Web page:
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Infect Immun. 2010 Jun;78(6):2793-800. doi: 10.1128/IAI.00688-09. Epub 2010 Apr 12.

Human beta-defensin 3 inhibits cell wall biosynthesis in Staphylococci.

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  • 1Institute of Medical Microbiology, Immunology and ParasitologyPharmaceutical Microbiology Section, University of Bonn,53105 Bonn, Germany.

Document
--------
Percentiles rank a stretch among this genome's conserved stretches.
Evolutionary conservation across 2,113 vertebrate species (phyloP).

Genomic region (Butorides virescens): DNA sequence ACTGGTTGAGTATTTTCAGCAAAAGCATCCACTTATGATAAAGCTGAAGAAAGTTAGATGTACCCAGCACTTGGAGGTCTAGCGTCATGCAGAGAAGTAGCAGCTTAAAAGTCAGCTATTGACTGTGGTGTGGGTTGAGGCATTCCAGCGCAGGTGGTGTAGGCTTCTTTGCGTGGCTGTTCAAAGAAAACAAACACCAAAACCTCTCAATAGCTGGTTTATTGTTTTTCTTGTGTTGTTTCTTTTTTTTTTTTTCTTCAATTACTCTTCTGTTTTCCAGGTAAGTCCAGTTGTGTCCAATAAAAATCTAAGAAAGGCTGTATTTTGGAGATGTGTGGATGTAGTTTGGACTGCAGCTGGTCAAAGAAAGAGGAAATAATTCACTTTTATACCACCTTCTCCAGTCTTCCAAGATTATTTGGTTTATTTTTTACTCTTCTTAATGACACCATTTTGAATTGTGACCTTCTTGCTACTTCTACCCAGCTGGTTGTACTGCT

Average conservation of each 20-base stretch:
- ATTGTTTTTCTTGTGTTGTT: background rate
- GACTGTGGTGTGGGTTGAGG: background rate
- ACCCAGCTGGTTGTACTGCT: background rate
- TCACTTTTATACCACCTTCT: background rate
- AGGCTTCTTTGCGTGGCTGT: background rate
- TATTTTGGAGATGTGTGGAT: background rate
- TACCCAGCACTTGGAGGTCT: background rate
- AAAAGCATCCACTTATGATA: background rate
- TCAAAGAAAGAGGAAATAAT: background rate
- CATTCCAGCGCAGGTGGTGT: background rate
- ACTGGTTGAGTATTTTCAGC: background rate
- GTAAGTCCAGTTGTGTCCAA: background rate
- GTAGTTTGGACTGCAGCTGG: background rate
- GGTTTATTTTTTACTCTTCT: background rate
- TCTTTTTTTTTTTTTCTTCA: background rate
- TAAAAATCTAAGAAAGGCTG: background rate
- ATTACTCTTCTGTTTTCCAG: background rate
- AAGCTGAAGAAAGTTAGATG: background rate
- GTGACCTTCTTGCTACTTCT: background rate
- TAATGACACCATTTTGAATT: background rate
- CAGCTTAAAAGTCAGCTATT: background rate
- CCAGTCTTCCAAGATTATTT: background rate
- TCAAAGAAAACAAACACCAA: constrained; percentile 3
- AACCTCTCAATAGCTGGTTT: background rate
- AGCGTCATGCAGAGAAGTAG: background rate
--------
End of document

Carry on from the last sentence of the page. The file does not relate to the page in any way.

Human beta-defensin 3 (hBD3) is a highly charged (+11) cationic host defense peptide, produced by epithelial cells and neutrophils. hBD3 retains antimicrobial activity against a broad range of pathogens, including multiresistant Staphylococcus aureus, even under high-salt conditions. Whereas antimicrobial host defense peptides are assumed to act by permeabilizing cell membranes, the transcriptional response pattern of hBD3-treated staphylococcal cells resembled that of vancomycin-treated cells (V. Sass, U. Pag, A. Tossi, G. Bierbaum, and H. G. Sahl, Int. J. Med. Microbiol. 298:619-633, 2008) and suggested that inhibition of cell wall biosynthesis is a major component of the killing process. hBD3-treated cells, inspected by transmission electron microscopy, showed localized protrusions of cytoplasmic contents, and analysis of the intracellular pool of nucleotide-activated cell wall precursors demonstrated accumulation of the final soluble precursor, UDP-MurNAc-pentapeptide. Accumulation is typically induced by antibiotics that inhibit membrane-bound steps of cell wall biosynthesis and also demonstrates that hBD3 does not impair the biosynthetic capacity of cells and does not cause gross leakage of small cytoplasmic compounds. In in vitro assays of individual membrane-associated cell wall biosynthesis reactions (MraY, MurG, FemX, and penicillin-binding protein 2 [PBP2]), hBD3 inhibited those enzymes which use the bactoprenol-bound cell wall building block lipid II as a substrate; quantitative analysis suggested that hBD3 may stoichiometrically bind to lipid II. We report that binding of hBD3 to defined, lipid II-rich sites of cell wall biosynthesis may lead to perturbation of the biosynthesis machinery, resulting in localized lesions in the cell wall as demonstrated by electron microscopy. The lesions may then allow for osmotic rupture of cells when defensins are tested under low-salt conditions.

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